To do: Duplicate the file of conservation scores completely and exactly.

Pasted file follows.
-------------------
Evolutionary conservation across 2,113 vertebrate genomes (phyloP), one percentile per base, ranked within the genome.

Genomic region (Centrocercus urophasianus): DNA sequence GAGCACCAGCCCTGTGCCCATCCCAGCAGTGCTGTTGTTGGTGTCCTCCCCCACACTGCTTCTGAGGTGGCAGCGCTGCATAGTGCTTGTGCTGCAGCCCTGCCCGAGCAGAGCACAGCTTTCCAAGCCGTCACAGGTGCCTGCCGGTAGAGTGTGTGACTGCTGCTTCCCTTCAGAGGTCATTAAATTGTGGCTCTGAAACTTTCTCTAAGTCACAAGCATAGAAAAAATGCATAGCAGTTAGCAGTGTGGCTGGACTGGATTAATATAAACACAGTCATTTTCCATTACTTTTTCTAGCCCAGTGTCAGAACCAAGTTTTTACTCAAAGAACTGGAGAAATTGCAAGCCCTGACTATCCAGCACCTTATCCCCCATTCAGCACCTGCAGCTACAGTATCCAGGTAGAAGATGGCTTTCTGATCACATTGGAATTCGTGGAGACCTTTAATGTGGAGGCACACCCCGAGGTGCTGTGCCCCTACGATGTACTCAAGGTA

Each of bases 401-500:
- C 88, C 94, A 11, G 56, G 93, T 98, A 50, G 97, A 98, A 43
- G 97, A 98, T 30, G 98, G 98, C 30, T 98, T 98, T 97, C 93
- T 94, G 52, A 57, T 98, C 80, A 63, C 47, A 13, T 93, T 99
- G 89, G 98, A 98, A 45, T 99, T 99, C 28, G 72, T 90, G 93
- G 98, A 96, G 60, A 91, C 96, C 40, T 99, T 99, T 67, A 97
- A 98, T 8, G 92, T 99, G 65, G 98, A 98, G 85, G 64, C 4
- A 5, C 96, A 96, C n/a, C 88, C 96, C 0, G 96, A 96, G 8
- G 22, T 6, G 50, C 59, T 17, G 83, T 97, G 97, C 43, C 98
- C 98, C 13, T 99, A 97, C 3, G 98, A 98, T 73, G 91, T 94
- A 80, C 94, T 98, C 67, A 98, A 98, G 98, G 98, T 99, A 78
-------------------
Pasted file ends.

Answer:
Evolutionary conservation across 2,113 vertebrate genomes (phyloP), one percentile per base, ranked within the genome.

Genomic region (Centrocercus urophasianus): DNA sequence GAGCACCAGCCCTGTGCCCATCCCAGCAGTGCTGTTGTTGGTGTCCTCCCCCACACTGCTTCTGAGGTGGCAGCGCTGCATAGTGCTTGTGCTGCAGCCCTGCCCGAGCAGAGCACAGCTTTCCAAGCCGTCACAGGTGCCTGCCGGTAGAGTGTGTGACTGCTGCTTCCCTTCAGAGGTCATTAAATTGTGGCTCTGAAACTTTCTCTAAGTCACAAGCATAGAAAAAATGCATAGCAGTTAGCAGTGTGGCTGGACTGGATTAATATAAACACAGTCATTTTCCATTACTTTTTCTAGCCCAGTGTCAGAACCAAGTTTTTACTCAAAGAACTGGAGAAATTGCAAGCCCTGACTATCCAGCACCTTATCCCCCATTCAGCACCTGCAGCTACAGTATCCAGGTAGAAGATGGCTTTCTGATCACATTGGAATTCGTGGAGACCTTTAATGTGGAGGCACACCCCGAGGTGCTGTGCCCCTACGATGTACTCAAGGTA

Each of bases 401-500:
- C 88, C 94, A 11, G 56, G 93, T 98, A 50, G 97, A 98, A 43
- G 97, A 98, T 30, G 98, G 98, C 30, T 98, T 98, T 97, C 93
- T 94, G 52, A 57, T 98, C 80, A 63, C 47, A 13, T 93, T 99
- G 89, G 98, A 98, A 45, T 99, T 99, C 28, G 72, T 90, G 93
- G 98, A 96, G 60, A 91, C 96, C 40, T 99, T 99, T 67, A 97
- A 98, T 8, G 92, T 99, G 65, G 98, A 98, G 85, G 64, C 4
- A 5, C 96, A 96, C n/a, C 88, C 96, C 0, G 96, A 96, G 8
- G 22, T 6, G 50, C 59, T 17, G 83, T 97, G 97, C 43, C 98
- C 98, C 13, T 99, A 97, C 3, G 98, A 98, T 73, G 91, T 94
- A 80, C 94, T 98, C 67, A 98, A 98, G 98, G 98, T 99, A 78